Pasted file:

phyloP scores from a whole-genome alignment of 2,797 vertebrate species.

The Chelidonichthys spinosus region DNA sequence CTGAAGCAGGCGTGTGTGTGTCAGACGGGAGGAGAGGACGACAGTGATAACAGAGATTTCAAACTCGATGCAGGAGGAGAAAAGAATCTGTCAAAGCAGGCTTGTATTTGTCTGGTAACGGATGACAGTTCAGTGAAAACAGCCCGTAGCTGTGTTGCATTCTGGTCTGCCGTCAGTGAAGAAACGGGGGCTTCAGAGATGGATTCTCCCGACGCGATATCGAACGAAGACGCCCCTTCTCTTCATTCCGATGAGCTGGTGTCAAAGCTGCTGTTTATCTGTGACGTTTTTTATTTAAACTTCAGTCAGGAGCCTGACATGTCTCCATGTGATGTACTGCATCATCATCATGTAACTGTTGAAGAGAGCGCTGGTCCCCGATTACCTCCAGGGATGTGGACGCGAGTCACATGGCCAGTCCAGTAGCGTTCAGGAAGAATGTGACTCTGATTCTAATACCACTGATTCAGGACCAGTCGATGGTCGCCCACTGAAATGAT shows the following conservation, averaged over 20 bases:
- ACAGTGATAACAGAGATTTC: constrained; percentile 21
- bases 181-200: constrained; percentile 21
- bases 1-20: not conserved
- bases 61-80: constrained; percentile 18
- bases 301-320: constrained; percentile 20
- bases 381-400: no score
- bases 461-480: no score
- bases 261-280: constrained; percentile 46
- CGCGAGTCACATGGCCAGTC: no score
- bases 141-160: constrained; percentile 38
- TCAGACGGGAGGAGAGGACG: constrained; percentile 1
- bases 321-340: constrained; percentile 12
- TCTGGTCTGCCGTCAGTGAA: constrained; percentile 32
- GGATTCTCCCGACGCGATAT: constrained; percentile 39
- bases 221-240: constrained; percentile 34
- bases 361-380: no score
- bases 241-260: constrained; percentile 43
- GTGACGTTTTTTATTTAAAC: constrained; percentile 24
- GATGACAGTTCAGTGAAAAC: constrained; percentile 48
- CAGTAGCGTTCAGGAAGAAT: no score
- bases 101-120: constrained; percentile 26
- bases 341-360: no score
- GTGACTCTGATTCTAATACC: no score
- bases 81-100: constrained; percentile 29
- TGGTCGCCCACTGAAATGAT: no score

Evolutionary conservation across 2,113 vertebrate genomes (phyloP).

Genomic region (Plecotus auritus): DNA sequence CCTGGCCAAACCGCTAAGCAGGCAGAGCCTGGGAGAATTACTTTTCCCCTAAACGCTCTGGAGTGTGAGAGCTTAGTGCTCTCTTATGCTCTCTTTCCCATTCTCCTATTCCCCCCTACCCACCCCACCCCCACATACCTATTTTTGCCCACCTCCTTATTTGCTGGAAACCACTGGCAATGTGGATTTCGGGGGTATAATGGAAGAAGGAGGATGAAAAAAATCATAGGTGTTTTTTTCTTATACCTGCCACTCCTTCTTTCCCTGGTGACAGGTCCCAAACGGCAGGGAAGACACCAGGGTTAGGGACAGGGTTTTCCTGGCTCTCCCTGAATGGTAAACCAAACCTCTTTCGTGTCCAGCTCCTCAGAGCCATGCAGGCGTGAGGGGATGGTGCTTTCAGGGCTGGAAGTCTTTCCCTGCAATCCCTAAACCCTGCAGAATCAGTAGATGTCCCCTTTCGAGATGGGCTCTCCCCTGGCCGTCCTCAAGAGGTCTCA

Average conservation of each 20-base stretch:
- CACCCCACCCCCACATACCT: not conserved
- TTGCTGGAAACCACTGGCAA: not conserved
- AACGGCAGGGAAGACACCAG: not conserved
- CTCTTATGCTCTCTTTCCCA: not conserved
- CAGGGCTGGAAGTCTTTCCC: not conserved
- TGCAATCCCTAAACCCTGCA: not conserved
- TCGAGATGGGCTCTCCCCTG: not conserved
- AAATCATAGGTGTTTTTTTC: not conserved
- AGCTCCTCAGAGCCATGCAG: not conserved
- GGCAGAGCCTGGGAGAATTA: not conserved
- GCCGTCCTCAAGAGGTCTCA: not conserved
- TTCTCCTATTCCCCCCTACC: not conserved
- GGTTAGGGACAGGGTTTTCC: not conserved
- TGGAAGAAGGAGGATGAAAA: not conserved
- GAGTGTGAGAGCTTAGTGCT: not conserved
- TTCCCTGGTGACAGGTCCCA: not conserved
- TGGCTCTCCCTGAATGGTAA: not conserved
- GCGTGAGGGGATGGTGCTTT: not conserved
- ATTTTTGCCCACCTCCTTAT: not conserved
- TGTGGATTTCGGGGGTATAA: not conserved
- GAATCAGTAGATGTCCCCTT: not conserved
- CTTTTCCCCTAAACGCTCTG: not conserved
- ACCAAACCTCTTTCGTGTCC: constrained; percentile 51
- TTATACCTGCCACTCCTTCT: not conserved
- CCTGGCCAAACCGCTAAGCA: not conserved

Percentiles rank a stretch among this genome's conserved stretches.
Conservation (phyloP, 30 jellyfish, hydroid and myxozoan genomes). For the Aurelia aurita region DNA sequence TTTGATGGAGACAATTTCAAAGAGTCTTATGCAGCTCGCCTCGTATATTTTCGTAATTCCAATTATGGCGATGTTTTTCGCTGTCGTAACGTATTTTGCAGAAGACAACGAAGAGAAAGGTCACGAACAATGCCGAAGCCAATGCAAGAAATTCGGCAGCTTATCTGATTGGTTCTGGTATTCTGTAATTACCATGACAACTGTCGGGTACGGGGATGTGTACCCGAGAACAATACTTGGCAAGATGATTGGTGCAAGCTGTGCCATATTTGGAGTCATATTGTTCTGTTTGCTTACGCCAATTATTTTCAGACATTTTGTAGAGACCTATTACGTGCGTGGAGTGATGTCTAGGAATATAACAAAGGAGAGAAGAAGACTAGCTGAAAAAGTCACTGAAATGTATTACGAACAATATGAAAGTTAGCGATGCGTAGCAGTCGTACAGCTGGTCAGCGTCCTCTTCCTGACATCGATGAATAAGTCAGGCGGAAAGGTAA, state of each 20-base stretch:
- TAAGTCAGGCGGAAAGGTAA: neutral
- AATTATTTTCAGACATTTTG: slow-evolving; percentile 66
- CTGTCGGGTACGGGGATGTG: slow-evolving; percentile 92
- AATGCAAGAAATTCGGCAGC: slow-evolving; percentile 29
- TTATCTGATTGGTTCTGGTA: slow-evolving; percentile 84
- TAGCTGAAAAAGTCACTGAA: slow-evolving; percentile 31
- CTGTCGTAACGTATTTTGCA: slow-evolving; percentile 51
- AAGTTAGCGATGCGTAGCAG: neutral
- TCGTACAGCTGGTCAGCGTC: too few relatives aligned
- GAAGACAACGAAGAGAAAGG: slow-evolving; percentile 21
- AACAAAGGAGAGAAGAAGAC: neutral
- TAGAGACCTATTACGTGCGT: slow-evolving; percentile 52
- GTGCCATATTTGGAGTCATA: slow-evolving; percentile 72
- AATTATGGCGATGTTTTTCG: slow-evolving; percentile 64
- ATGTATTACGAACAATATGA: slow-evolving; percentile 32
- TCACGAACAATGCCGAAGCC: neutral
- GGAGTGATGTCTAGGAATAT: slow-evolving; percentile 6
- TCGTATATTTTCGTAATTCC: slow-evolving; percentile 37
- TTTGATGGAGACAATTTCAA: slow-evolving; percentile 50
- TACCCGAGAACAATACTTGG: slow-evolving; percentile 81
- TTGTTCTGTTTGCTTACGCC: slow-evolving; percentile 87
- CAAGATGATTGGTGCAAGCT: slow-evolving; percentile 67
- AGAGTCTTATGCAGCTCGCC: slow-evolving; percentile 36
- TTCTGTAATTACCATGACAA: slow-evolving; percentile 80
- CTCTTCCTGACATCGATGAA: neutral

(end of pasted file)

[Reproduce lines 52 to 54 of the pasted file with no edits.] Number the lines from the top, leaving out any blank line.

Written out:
- CTTTTCCCCTAAACGCTCTG: not conserved
- ACCAAACCTCTTTCGTGTCC: constrained; percentile 51
- TTATACCTGCCACTCCTTCT: not conserved